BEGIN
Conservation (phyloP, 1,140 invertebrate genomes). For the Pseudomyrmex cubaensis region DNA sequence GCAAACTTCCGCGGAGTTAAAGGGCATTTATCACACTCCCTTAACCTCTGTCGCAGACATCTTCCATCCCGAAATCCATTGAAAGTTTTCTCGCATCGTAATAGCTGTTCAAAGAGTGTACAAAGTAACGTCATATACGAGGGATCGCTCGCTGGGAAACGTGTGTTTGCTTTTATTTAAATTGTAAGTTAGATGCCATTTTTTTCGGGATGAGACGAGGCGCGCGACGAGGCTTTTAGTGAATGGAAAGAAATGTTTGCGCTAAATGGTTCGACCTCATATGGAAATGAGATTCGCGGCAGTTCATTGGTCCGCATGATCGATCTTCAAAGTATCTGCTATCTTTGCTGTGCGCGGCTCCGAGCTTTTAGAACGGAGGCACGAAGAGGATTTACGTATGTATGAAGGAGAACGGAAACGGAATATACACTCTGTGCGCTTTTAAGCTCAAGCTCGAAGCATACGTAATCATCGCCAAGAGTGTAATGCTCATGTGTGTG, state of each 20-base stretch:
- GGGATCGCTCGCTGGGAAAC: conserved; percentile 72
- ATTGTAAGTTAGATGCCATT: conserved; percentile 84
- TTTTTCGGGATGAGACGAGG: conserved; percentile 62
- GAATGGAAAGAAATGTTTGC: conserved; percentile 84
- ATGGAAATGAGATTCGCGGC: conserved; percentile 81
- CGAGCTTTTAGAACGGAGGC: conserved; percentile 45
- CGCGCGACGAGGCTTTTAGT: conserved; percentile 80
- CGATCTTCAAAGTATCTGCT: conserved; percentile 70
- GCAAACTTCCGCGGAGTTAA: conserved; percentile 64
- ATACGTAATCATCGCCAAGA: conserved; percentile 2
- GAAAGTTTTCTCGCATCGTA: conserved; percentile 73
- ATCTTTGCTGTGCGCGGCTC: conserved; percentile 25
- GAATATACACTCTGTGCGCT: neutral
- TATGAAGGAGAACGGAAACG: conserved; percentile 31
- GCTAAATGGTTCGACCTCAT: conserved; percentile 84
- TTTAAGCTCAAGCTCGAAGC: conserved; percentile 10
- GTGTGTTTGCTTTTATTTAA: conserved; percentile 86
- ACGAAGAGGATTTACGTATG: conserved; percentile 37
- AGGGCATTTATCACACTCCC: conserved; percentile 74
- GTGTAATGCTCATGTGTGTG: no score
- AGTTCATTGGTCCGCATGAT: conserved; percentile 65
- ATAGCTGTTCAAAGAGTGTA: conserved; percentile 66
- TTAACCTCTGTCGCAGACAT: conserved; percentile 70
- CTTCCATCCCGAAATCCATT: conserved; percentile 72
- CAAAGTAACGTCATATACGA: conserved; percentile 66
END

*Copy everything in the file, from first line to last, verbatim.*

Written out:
Conservation (phyloP, 1,140 invertebrate genomes). For the Pseudomyrmex cubaensis region DNA sequence GCAAACTTCCGCGGAGTTAAAGGGCATTTATCACACTCCCTTAACCTCTGTCGCAGACATCTTCCATCCCGAAATCCATTGAAAGTTTTCTCGCATCGTAATAGCTGTTCAAAGAGTGTACAAAGTAACGTCATATACGAGGGATCGCTCGCTGGGAAACGTGTGTTTGCTTTTATTTAAATTGTAAGTTAGATGCCATTTTTTTCGGGATGAGACGAGGCGCGCGACGAGGCTTTTAGTGAATGGAAAGAAATGTTTGCGCTAAATGGTTCGACCTCATATGGAAATGAGATTCGCGGCAGTTCATTGGTCCGCATGATCGATCTTCAAAGTATCTGCTATCTTTGCTGTGCGCGGCTCCGAGCTTTTAGAACGGAGGCACGAAGAGGATTTACGTATGTATGAAGGAGAACGGAAACGGAATATACACTCTGTGCGCTTTTAAGCTCAAGCTCGAAGCATACGTAATCATCGCCAAGAGTGTAATGCTCATGTGTGTG, state of each 20-base stretch:
- GGGATCGCTCGCTGGGAAAC: conserved; percentile 72
- ATTGTAAGTTAGATGCCATT: conserved; percentile 84
- TTTTTCGGGATGAGACGAGG: conserved; percentile 62
- GAATGGAAAGAAATGTTTGC: conserved; percentile 84
- ATGGAAATGAGATTCGCGGC: conserved; percentile 81
- CGAGCTTTTAGAACGGAGGC: conserved; percentile 45
- CGCGCGACGAGGCTTTTAGT: conserved; percentile 80
- CGATCTTCAAAGTATCTGCT: conserved; percentile 70
- GCAAACTTCCGCGGAGTTAA: conserved; percentile 64
- ATACGTAATCATCGCCAAGA: conserved; percentile 2
- GAAAGTTTTCTCGCATCGTA: conserved; percentile 73
- ATCTTTGCTGTGCGCGGCTC: conserved; percentile 25
- GAATATACACTCTGTGCGCT: neutral
- TATGAAGGAGAACGGAAACG: conserved; percentile 31
- GCTAAATGGTTCGACCTCAT: conserved; percentile 84
- TTTAAGCTCAAGCTCGAAGC: conserved; percentile 10
- GTGTGTTTGCTTTTATTTAA: conserved; percentile 86
- ACGAAGAGGATTTACGTATG: conserved; percentile 37
- AGGGCATTTATCACACTCCC: conserved; percentile 74
- GTGTAATGCTCATGTGTGTG: no score
- AGTTCATTGGTCCGCATGAT: conserved; percentile 65
- ATAGCTGTTCAAAGAGTGTA: conserved; percentile 66
- TTAACCTCTGTCGCAGACAT: conserved; percentile 70
- CTTCCATCCCGAAATCCATT: conserved; percentile 72
- CAAAGTAACGTCATATACGA: conserved; percentile 66